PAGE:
Three University of Michigan scholars have received prestigious Guggenheim Fellowships for their distinguished achievement and exceptional promise for future accomplishment.
The John Simon Guggenheim Memorial Foundation awarded 175 fellowships to recipients throughout the United States and Canada, chosen from almost 3,000 applicants. This year’s U-M recipients are Sarah Buss, professor of philosophy; Susan Juster, professor of history; and Osman Khan, associate professor of art and design.
“The Guggenheim fellowships recognize exceptional scholarly and creative achievements, and we are extremely proud of professors Buss, Juster and Khan for receiving this high honor,” said Susan Collins, interim provost and executive vice president for academic affairs. “Our colleagues’ success across a range of disciplines is also a testament to the university’s commitment to encourage and support outstanding and innovative work.”
The fellowship allows Buss to work on her project “How to Be Coherent and How Coherent to Be.” She has written on autonomy, moral responsibility and respect for persons. Her recent projects address the normative significance of formal principles of practical rationality, the nature of reasons for action, and the moral implications of certain basic human capacities.
In developing her views on many of these subjects, she has become interested in the human vulnerability to incoherence. She traces this vulnerability to two facts: Human beings have a wide range of heterogeneous commitments and are capable of distancing themselves from their own commitments. By exploring these facts, Buss aims to illuminate the significance of the many ways we can fail to be at one with ourselves.
Juster, the Rhys Isaac Collegiate Professor of History, will study a fugitive faith on the edges of empire in her project, “A Common Grave: A Material History of Catholics in English America.”
By the time England entered the imperial game in the early 1600s, its Protestant identity was firmly rooted in law and politics. Catholics lived a twilight existence, adept at concealing themselves, their priests and their sacramental practices from prying eyes.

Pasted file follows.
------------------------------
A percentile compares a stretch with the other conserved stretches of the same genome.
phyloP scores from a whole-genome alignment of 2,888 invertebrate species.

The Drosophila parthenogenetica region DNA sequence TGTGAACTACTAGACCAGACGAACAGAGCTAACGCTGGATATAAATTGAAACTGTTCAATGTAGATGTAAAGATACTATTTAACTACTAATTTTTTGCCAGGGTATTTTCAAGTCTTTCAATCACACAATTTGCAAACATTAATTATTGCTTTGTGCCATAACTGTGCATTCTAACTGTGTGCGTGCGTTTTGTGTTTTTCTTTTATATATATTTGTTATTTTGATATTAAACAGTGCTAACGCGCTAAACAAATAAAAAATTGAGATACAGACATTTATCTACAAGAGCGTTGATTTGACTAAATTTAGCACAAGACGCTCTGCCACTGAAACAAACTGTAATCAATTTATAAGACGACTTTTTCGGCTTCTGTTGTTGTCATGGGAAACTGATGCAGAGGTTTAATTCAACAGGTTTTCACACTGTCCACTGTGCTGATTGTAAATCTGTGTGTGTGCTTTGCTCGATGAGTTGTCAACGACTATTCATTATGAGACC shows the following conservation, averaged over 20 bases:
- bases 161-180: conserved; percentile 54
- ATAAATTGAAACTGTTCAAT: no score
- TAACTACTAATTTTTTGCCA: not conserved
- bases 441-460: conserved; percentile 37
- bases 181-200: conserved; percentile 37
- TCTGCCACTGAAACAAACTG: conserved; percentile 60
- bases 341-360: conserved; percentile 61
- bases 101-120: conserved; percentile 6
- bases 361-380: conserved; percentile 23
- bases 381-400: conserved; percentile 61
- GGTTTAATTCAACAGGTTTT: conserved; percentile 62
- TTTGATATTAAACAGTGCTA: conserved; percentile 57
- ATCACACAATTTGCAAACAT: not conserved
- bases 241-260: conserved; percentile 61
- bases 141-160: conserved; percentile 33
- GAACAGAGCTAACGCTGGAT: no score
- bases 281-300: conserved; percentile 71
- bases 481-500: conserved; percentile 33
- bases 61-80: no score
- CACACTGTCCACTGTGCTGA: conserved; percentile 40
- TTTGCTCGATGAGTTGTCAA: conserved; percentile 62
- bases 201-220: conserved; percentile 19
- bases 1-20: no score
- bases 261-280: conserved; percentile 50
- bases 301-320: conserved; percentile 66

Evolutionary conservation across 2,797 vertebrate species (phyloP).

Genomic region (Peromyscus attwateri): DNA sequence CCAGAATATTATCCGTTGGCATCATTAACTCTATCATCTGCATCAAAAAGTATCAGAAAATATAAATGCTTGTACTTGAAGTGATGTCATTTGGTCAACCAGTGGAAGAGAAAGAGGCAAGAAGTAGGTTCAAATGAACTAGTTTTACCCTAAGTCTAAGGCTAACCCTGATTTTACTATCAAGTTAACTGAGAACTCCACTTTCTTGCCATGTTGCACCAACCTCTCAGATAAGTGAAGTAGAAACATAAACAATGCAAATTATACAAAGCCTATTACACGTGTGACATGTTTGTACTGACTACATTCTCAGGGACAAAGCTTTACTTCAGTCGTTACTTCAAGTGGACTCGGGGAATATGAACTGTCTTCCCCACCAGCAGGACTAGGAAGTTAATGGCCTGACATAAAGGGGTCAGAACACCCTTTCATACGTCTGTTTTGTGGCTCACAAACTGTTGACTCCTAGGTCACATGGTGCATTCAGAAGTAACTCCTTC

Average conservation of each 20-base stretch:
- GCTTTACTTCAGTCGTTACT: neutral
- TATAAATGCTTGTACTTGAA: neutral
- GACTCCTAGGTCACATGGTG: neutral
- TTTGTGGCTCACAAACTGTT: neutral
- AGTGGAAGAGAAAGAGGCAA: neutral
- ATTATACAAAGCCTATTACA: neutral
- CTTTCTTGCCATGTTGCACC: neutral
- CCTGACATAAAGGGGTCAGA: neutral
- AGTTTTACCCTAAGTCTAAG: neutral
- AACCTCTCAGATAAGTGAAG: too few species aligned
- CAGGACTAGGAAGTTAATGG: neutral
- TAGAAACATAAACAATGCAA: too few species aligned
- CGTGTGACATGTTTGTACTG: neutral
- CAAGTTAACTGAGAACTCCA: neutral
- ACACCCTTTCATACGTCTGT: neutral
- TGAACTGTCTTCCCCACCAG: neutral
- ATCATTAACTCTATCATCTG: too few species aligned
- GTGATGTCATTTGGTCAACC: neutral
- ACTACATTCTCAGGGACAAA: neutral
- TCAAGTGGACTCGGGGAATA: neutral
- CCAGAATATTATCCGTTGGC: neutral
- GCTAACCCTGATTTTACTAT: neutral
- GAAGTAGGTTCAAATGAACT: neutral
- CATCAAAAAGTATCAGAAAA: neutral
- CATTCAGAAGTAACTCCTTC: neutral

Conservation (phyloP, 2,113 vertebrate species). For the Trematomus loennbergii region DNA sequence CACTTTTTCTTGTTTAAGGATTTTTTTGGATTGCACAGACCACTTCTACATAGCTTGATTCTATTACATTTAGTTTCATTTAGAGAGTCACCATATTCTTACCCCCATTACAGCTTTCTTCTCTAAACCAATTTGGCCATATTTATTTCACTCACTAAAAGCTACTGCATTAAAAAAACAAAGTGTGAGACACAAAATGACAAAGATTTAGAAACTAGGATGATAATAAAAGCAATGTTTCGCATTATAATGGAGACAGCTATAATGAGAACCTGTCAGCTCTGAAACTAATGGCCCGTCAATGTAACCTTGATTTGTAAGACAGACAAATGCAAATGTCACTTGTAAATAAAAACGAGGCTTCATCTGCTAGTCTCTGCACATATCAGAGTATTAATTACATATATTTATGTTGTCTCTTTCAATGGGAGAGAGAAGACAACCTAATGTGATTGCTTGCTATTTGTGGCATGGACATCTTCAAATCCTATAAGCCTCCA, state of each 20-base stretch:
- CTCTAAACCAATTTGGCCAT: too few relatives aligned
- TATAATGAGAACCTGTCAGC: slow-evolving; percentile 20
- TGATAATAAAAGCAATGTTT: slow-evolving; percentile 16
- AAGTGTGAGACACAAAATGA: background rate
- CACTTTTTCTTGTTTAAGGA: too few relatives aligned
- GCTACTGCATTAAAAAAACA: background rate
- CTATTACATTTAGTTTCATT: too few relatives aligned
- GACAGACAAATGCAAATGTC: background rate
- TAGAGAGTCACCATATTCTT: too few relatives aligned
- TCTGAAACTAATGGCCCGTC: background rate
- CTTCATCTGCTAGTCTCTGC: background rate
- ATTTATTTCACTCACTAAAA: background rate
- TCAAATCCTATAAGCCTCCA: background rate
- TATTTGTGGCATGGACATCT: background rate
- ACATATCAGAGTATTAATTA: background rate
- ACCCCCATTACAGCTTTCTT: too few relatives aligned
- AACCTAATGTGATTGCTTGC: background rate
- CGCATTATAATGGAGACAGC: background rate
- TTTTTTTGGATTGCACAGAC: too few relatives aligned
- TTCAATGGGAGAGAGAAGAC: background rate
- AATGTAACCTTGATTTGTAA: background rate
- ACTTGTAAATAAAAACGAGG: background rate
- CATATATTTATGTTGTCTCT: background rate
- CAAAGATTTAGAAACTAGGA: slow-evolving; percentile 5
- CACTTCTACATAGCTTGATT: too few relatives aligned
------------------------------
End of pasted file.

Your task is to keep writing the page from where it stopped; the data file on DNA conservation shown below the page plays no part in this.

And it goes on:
Juster’s project explores the spiritual, emotional and material resources available to “papist” emigrés as they sought to build new congregations and patterns of worship in a “new world” of indigenous lands and peoples. With a faint paper trail to follow, material traces — rosaries, pocket-sized crucifixes smuggled in bags, tombstones — can offer a new window into the lives of this notoriously invisible community.
“I was beyond thrilled when I learned I had won the award,” Juster said. “It’s the ultimate in peer recognition — a validation not just of my research project but of my entire academic career.”
What she appreciated about the fellowship process was the opportunity to compose a career narrative as part of the application that explains the entire arc of a candidate’s scholarship from doctorate degree to now.
“Writing that was one of the unexpected benefits of the process: I had the chance to reflect on how my research interests had shifted and expanded over the years, and to think about how the field of early American history had changed as well in the past 25 years,” she said.
Khan, an artist who directs the MFA Program at the Penny W. Stamps School of Art & Design, is interested in constructing artifacts and experiences for social criticism and aesthetic expression.
His work plays and subverts the materiality behind themes of identity, home and land, social and public space through participatory and performative installations and site-specific interventions. Khan’s work has been shown globally, in places such as Shanghai, New York, Rome and Seoul.
“I’m honored, and somewhat in disbelief,” Khan said. “It’s a bit of sunshine during the dark days that we’ve seen over the last few weeks. The circumstances make it hard for me to process and fully celebrate, but I’m excited to be able to have dedicated time to work on this project.”
An American with Muslim and South Asian roots, Khan’s proposed project draws from his heritage.
“I was inspired by fantastical folktales from South Asia and the Middle East like those found in ‘One Thousand and One Nights,’ and representing one’s culture in a novel manner not typically portrayed in the mainstream,” he said. “My investigative research project will bring to life some of the ‘magic’ found in these tales — such as the flying carpet and the character of Scheherazade — with a contemporary, technological twist.”
Khan hopes the series of works will be presented as part of an exhibition in 2021.
Since its establishment in 1925, the foundation has granted more than $375 million in fellowships to more than 18,000 individuals, among whom are scores of Nobel laureates, Fields Medalists, poets laureate, members of the national academies, winners of the Pulitzer Prize, Turing Award, Bancroft Prize, National Book Award and other internationally recognized honors.
“It’s exceptionally encouraging to be able to share such positive news at this terribly challenging time,” said foundation president Edward Hirsch. “A Guggenheim Fellowship has always offered practical assistance, helping fellows do their work, but for many of the new fellows, it may be a lifeline at a time of hardship, a survival tool as well as a creative one. As we grapple with the difficulties of the moment, it is also important to look to the future.”